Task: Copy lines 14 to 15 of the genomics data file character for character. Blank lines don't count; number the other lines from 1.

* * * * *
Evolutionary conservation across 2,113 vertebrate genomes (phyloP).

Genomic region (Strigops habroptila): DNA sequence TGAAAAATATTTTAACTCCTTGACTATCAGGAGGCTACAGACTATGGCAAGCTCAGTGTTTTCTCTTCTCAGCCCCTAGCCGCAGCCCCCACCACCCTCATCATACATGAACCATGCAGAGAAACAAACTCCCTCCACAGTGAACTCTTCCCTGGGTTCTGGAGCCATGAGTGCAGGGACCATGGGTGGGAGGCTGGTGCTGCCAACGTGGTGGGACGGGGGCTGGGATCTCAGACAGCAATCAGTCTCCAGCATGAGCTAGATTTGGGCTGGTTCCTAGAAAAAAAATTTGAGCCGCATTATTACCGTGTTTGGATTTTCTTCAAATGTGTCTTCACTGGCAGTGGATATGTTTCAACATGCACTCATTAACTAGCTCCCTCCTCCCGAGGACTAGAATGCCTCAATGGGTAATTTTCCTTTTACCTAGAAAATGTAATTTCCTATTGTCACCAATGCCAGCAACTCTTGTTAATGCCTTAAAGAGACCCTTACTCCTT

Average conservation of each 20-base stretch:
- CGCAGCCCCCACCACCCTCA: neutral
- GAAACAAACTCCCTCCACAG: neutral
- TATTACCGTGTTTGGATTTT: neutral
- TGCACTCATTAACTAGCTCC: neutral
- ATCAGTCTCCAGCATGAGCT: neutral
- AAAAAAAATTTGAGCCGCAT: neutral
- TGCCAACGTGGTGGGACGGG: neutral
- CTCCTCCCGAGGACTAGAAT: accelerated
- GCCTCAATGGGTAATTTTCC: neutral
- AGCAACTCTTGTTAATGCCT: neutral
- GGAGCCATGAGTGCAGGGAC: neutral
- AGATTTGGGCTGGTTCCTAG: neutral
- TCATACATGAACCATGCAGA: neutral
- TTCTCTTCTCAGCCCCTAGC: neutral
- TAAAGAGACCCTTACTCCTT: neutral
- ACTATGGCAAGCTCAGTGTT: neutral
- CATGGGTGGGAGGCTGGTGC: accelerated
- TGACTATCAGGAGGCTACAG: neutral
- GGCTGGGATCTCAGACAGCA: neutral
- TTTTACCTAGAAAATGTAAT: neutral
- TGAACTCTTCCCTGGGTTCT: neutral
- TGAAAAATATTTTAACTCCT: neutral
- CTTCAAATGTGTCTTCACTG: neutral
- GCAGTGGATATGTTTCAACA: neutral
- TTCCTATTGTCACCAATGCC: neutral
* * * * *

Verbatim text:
- GGAGCCATGAGTGCAGGGAC: neutral
- AGATTTGGGCTGGTTCCTAG: neutral